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Windform® 3D printed Tundra-M drone


Windform® 3D printed Tundra-M drone

Windform® 3D Printing materials, which were originally developed for the motorsports industry, are now finding a diverse range of uses outside the race track, e.g. UAS field.

The case study illustrates the manufacture of an unmanned aerial system using Laser Sintering technology and Windform® composite materials.

The project has involved two companies: CRP Technology and Hexadrone. The aim is the construction of Hexadrone’s first fully modular and easy-to-use drone for industrial and multi-purpose tasks, made for extreme weather conditions thanks to rugged, waterproof design.

The rapidly swappable arms and three quick release attachments make the Tundra-M extremely flexible to meet the needs of any profession, while making operational conditions easier to maintain.

The Tundra-M is conceived around a multifunction perspective. The Tundra-M can rely on its four quick connect arms as well as its three accessory connections to turn into a formidably effective and very pliable work tool. This makes the Tundra-M suitable for plenty of different flight scenarios as well as plenty of professional uses.

The body as well as the main parts have been conceived with the composite polyamide based material carbon filled Windform® SP and Windform® XT 2.0. Those two materials are shaped into pieces using the selective laser sintering 3D printing technology.

The four arms supporting the body frame of the Tundra were 3D printed using Windform® XT 2.0 composite material.

The rest of the components were developed with the Windform® SP composite material.

Windform® family of high performance composite materials was created by CRP Technology, CRP Group’s specialized company in advanced 3D printing and additive manufacturing solutions.


The collaboration with CRP Technology

Understanding the limitations with traditional manufacturing technologies, the opportunity to develop a unique drone based on the use of Additive Manufacturing (AM) technologies was identified. Additive Manufacturing technologies in UAS applications has presented both opportunity and challenges to engineers in the field.  The ability to produce parts and components using Additive Manufacturing technologies hold promise in both metals and plastics. Whereas, traditional Subtractive Manufacturing technologies can be restrictive in design development and material selection.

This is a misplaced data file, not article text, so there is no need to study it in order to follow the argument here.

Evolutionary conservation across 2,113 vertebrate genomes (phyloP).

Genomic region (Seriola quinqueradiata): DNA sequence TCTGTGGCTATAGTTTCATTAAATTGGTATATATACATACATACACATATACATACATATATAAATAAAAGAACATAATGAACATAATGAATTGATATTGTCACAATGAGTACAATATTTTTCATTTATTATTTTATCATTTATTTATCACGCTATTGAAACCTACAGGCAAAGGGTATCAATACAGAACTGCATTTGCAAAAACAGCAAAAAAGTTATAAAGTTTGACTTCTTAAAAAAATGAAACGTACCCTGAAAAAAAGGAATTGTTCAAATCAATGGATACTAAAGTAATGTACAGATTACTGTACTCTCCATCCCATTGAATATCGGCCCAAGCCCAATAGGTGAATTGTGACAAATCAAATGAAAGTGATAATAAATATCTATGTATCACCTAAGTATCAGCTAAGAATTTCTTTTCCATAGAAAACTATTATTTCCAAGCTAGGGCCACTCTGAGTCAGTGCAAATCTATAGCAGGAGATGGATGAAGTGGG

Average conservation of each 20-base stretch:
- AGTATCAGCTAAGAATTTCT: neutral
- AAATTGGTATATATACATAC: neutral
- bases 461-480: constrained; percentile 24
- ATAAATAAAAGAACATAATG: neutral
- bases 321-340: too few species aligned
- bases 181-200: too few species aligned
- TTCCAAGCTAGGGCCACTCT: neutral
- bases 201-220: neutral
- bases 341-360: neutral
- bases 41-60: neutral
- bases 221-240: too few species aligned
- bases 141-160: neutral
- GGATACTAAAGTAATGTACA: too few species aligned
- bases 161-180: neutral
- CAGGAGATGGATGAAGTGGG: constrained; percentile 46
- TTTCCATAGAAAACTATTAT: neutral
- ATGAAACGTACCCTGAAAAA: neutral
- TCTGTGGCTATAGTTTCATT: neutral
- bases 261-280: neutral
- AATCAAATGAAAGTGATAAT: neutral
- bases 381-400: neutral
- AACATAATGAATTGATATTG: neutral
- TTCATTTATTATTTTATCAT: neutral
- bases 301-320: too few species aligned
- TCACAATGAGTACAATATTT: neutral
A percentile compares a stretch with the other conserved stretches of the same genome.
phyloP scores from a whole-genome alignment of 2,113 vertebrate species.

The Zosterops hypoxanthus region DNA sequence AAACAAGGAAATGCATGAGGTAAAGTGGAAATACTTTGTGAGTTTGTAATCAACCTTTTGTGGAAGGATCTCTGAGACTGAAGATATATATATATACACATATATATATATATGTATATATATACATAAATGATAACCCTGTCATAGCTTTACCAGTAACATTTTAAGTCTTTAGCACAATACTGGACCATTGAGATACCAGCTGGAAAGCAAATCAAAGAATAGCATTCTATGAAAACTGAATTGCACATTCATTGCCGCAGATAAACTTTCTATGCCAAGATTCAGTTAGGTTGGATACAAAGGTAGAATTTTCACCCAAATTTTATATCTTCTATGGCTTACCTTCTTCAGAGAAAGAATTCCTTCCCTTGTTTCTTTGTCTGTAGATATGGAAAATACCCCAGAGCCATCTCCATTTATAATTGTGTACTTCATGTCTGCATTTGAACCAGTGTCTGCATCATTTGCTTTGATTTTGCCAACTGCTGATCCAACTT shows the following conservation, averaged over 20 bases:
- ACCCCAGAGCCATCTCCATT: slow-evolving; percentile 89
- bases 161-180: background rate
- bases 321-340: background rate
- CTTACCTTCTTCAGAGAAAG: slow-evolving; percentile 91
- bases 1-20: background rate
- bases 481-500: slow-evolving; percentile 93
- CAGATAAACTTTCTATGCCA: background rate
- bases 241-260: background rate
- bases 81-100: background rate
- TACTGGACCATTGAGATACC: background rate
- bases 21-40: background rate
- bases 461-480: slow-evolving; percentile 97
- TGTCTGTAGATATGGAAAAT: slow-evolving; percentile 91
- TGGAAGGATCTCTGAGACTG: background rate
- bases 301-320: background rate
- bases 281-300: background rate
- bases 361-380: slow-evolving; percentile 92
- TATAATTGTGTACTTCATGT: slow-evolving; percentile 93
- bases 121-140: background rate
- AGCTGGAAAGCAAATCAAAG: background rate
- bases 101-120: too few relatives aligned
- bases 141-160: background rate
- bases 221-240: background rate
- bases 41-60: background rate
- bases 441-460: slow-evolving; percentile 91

Hexadrone has requested CRP to devise the functional prototype of the Tundra-M, Hexadrone’s very first mass-produced drone.

Hexadrone CEO Alexandre Labesse commented, “We have engineered our drone by means of a cautious, multifaceted, and collaborative based approach with the involvement of broad-based stakeholders.

In the course of two years of consulting, research and development we have gathered all the advice and customers’ testimonials useful to its design and which finally helped us in the process of devising an ideal UAV solution”.

Additive Manufacturing technology is often faster than designing and producing a tool for traditional manufacturing technologies. Furthermore, 3D printing has given engineers more flexibility in the timeline to make design improvements and being able to think outside of limitations caused by traditional tooling. This choice made it possible to substantially reduce the costs and has been very convenient in terms of timing when compared to traditional production methods. The unique properties of AM Windform® XT 2.0 and Windform® SP composite materials have allowed system optimization that successfully withstands the design requirements due to space limitations and the extreme conditions during flights.

Hexadrone moved to SLS technology in collaboration with CRP Technology in order to accelerate iteration generation, improve manufacturing time and facilitate series production.